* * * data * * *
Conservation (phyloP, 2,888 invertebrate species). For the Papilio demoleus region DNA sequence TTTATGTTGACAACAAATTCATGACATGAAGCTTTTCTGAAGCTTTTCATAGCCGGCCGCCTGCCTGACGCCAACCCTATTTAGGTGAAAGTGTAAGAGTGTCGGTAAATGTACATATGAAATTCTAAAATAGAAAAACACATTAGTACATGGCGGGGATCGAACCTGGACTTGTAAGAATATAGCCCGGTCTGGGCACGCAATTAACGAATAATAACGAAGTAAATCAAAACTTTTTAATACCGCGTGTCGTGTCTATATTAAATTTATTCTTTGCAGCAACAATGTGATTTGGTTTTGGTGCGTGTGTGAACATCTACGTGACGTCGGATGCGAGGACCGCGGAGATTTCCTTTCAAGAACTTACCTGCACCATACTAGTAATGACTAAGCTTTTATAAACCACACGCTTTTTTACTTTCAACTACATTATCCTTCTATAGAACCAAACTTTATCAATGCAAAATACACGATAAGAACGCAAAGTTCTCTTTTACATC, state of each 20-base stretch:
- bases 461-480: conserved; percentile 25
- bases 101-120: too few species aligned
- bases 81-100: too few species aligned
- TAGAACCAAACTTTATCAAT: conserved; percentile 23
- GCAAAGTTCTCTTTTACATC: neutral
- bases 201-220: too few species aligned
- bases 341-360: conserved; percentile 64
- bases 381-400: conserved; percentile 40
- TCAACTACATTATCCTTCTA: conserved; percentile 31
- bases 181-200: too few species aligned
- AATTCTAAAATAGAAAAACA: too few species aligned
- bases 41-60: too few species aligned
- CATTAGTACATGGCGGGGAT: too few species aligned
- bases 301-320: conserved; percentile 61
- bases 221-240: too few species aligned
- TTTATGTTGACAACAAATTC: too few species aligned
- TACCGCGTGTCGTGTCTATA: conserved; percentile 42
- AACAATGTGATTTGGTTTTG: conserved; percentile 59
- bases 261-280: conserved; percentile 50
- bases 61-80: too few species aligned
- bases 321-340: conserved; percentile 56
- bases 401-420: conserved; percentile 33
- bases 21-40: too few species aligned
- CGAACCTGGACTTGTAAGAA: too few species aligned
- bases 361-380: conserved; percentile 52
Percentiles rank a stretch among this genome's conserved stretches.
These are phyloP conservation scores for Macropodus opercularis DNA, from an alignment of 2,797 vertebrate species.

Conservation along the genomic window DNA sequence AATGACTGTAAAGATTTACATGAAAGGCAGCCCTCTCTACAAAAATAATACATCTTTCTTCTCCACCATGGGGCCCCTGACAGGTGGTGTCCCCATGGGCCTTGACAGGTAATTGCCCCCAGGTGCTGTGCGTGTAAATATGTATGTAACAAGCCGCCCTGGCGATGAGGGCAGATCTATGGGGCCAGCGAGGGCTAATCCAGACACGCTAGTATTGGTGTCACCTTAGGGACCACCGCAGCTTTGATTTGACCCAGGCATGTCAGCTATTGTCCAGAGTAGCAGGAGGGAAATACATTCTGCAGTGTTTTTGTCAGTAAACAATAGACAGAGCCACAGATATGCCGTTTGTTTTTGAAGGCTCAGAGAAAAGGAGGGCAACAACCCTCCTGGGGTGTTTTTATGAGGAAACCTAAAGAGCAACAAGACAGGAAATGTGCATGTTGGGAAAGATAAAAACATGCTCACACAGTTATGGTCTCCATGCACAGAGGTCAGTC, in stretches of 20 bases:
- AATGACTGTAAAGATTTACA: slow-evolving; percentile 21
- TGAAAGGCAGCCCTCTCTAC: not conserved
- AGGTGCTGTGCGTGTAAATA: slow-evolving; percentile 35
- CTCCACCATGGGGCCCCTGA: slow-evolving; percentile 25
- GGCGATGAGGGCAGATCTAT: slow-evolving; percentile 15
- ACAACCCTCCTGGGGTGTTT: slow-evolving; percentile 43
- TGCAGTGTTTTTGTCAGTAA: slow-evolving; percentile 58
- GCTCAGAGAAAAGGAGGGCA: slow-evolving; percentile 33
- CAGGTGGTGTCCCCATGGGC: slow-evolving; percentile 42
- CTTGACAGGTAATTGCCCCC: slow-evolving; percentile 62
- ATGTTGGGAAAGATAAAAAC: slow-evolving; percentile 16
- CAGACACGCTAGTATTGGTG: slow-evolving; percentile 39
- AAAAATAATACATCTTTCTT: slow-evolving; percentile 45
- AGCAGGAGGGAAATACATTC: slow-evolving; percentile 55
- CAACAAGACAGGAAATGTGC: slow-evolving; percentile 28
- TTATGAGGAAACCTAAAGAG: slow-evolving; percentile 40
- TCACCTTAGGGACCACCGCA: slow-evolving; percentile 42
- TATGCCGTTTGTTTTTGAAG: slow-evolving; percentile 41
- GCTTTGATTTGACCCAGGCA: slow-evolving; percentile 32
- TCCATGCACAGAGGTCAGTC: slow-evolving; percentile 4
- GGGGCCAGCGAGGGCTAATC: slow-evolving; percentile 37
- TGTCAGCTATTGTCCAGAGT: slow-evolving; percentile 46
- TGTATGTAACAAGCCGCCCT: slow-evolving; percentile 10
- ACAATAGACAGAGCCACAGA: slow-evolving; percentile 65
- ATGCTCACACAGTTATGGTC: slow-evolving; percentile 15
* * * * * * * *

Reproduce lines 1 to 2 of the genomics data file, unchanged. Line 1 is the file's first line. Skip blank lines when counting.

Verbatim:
Conservation (phyloP, 2,888 invertebrate species). For the Papilio demoleus region DNA sequence TTTATGTTGACAACAAATTCATGACATGAAGCTTTTCTGAAGCTTTTCATAGCCGGCCGCCTGCCTGACGCCAACCCTATTTAGGTGAAAGTGTAAGAGTGTCGGTAAATGTACATATGAAATTCTAAAATAGAAAAACACATTAGTACATGGCGGGGATCGAACCTGGACTTGTAAGAATATAGCCCGGTCTGGGCACGCAATTAACGAATAATAACGAAGTAAATCAAAACTTTTTAATACCGCGTGTCGTGTCTATATTAAATTTATTCTTTGCAGCAACAATGTGATTTGGTTTTGGTGCGTGTGTGAACATCTACGTGACGTCGGATGCGAGGACCGCGGAGATTTCCTTTCAAGAACTTACCTGCACCATACTAGTAATGACTAAGCTTTTATAAACCACACGCTTTTTTACTTTCAACTACATTATCCTTCTATAGAACCAAACTTTATCAATGCAAAATACACGATAAGAACGCAAAGTTCTCTTTTACATC, state of each 20-base stretch:
- bases 461-480: conserved; percentile 25